I was blind in my right eye, distraught and awaiting a second surgery. Then, this simple statement of compassion left me resigned to my fate with some sense of peace.
The Christian Impulse to Heal
by Marcus Nobel
September 28, 2014
Not long ago I had an unfortunate incident. Literally, out of the blue I became blind in my right eye. I had a retinal detachment. I knew it was serious when I called my doctor, and his first question was, when did you last eat?
Within hours, I had my 1st surgery under local anesthesia and 5 days later I had a 2nd surgery under general anesthetic. The first surgery involved laser surgery and cyrotherapy to seal the tear. The second surgery involved a Scleral Buckle, which is a flexible band placed around the eye to counteract the force pulling the retina out of place. In this procedure a gas bubble is injected into the vitreous space inside the in combination with laser surgery or bio therapy. The gas bubble pushes the retinal tear closed against the back wall of the eye.
Only a few years ago, surgery to treat a detached retina, required the patient to lie facedown for up to 90 days after the operation. With the buckle/bubble treatment I was able to ride my bicycle after 10 days in Cycle Oregon 2014.
I literally had a new lease on life by regaining my eyesight.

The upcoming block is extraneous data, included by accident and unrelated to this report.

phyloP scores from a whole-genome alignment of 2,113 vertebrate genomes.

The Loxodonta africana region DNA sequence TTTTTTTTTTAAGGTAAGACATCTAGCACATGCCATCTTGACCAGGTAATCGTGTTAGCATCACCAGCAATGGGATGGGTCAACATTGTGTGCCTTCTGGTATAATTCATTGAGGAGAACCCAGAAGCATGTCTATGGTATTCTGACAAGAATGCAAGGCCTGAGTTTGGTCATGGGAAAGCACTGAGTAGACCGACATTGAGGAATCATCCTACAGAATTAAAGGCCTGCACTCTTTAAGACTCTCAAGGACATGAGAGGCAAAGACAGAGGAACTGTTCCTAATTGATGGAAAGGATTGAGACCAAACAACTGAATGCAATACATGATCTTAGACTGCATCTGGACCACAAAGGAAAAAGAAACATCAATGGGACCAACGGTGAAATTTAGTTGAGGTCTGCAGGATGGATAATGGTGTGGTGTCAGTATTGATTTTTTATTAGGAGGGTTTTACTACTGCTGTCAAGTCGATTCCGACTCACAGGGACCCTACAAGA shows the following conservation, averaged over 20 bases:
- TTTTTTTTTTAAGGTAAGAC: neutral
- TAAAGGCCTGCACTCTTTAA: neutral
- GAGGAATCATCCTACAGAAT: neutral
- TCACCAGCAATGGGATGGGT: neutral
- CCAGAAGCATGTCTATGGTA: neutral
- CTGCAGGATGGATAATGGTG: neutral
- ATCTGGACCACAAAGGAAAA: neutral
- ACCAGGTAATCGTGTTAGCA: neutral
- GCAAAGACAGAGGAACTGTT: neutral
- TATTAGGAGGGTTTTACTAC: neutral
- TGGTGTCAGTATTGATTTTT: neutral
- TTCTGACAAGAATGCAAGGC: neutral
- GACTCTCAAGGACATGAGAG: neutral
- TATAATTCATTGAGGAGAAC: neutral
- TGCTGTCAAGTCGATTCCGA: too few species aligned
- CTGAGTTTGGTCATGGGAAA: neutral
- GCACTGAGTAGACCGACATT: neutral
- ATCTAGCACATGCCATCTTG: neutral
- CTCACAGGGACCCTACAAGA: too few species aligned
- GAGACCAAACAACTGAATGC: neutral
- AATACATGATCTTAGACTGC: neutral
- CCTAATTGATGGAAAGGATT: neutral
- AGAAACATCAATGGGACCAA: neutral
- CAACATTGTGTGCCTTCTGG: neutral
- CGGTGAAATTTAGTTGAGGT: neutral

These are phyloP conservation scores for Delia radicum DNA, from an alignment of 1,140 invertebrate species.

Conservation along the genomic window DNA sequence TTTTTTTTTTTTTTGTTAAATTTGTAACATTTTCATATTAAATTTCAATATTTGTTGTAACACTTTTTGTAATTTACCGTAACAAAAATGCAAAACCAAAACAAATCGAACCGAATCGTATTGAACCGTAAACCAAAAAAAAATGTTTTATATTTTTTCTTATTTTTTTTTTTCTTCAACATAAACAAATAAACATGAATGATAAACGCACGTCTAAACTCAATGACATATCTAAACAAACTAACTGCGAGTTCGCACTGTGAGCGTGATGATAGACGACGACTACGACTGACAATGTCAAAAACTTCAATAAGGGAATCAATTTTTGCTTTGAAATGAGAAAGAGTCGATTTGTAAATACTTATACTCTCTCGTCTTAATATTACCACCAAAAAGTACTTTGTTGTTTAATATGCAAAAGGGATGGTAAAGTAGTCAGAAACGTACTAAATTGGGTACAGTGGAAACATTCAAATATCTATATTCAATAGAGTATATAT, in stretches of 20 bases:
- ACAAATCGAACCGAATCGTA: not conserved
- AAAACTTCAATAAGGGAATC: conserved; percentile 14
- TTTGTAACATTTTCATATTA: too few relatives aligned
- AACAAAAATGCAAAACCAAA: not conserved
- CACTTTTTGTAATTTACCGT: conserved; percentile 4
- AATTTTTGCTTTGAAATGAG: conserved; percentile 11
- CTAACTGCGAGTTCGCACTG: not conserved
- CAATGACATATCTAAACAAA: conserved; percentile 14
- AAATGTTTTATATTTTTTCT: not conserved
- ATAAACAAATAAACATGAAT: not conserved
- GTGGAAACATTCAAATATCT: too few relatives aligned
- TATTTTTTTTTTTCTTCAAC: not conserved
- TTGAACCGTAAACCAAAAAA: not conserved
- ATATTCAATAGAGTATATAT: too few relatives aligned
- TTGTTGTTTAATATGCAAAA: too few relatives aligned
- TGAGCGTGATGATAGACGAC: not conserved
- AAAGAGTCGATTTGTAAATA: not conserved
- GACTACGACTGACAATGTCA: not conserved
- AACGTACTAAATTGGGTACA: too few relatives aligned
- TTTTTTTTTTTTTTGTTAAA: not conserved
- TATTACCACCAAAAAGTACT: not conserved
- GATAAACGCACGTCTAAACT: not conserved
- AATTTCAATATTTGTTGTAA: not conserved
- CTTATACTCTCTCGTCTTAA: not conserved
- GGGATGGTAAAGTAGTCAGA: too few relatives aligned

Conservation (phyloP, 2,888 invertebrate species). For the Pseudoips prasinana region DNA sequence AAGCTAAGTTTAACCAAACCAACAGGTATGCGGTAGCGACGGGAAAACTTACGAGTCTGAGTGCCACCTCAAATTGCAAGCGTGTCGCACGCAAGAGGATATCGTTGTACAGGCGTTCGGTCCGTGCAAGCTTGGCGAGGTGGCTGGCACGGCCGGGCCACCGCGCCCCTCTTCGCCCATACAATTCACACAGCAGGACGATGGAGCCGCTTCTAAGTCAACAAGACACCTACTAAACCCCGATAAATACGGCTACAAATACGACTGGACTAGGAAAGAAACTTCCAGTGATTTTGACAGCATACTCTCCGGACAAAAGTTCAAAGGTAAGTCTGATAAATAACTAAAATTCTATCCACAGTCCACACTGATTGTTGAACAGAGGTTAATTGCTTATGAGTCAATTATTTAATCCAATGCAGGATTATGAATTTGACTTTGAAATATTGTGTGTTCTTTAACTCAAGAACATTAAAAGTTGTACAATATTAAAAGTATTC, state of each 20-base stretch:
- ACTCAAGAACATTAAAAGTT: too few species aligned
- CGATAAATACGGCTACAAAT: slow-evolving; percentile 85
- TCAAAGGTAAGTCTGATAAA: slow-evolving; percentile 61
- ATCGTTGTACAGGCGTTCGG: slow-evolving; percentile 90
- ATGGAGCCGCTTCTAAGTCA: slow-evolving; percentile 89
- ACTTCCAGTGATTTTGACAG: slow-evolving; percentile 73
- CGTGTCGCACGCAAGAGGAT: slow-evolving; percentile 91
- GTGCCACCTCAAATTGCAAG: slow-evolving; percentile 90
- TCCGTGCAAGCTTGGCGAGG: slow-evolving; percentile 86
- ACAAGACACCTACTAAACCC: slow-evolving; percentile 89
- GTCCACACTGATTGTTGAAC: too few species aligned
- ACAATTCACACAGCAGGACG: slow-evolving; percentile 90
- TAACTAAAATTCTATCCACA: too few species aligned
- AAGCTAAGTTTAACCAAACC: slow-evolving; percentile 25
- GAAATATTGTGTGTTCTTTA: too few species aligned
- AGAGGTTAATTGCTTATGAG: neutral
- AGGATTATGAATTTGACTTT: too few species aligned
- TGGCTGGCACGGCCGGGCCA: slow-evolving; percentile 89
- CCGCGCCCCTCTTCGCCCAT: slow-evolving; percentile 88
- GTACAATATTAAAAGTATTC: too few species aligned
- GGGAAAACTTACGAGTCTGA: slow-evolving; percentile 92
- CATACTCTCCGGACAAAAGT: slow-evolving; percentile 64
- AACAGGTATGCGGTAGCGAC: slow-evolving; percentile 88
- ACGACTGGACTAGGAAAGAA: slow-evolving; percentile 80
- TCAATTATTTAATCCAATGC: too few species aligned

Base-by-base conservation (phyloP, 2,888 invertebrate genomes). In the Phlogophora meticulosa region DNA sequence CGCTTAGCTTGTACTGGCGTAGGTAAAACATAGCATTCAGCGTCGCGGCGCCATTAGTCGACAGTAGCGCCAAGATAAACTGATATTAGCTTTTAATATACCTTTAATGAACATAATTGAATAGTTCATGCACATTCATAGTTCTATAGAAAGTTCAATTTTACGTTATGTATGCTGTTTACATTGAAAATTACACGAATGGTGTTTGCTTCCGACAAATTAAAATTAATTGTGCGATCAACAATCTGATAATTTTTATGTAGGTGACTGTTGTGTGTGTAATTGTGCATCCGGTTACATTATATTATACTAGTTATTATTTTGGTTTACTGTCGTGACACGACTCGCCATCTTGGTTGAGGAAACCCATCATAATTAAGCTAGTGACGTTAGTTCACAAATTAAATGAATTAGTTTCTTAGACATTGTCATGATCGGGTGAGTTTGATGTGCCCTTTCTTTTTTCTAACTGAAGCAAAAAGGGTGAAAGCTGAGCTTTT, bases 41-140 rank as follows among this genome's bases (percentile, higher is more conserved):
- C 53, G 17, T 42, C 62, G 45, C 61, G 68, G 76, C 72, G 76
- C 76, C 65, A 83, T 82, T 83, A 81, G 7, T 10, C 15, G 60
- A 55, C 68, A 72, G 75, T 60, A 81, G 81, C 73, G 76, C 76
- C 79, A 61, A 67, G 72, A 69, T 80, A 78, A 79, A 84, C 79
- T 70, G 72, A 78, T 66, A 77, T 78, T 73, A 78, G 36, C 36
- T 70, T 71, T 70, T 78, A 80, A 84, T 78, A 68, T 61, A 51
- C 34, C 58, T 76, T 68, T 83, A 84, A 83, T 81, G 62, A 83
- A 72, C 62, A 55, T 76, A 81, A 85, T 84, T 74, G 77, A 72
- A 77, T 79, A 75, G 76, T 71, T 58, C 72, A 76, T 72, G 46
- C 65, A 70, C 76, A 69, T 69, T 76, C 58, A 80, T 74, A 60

As I walked the streets of Northwest Portland, to kill three hours before my first surgery, I wondered why? Why me? Why now? And what could I have done to prevent this? It was dark in one eye and I was stumbling around in an undertow of darkness and apprehension. A wave of fear was building and it had not yet broken.
I took some comfort in knowing the miraculous achievements in the hard science(s) of treating retinal and vitreous diseases. After all, it is this hard science of medical technology, that would healed my eye and give me back my eyesight.
However, what I did not expect –and was so reassuring– were the “soft” skills of genuine concern, kindness and compassion that all of the staff had for my well-being and healthy recovery.
I now look at the world with a newfound gratefulness and gratitude towards those who have helped me through a very dark episode in my life.
I would like to give my specific thanks to Providence St. Vincent Medical Center and Retina Northwest, PC and my wonderful surgeons and anesthesiologist:
Apurva K, Patel, M.D
Richard F, Dreier, M.D.
Mark Paul Haubrich, MD
God bless you for good work you do.
As my healing process began at Providence, I took great comfort in the fact that everyone I encountered was so kind and helpful. It took my mind away from the uncertainty and doubt about my injury and let me rest in the comfort of being in very competent and caring hands. And at the root of the Christian tree, the impulse to heal that Jesus taught: love, compassion, forgiveness and healing.
As I drifted into sedation I was completely at ease in the knowledge that I had turned the corner from injury and into healing.
I was blind..but now I can see.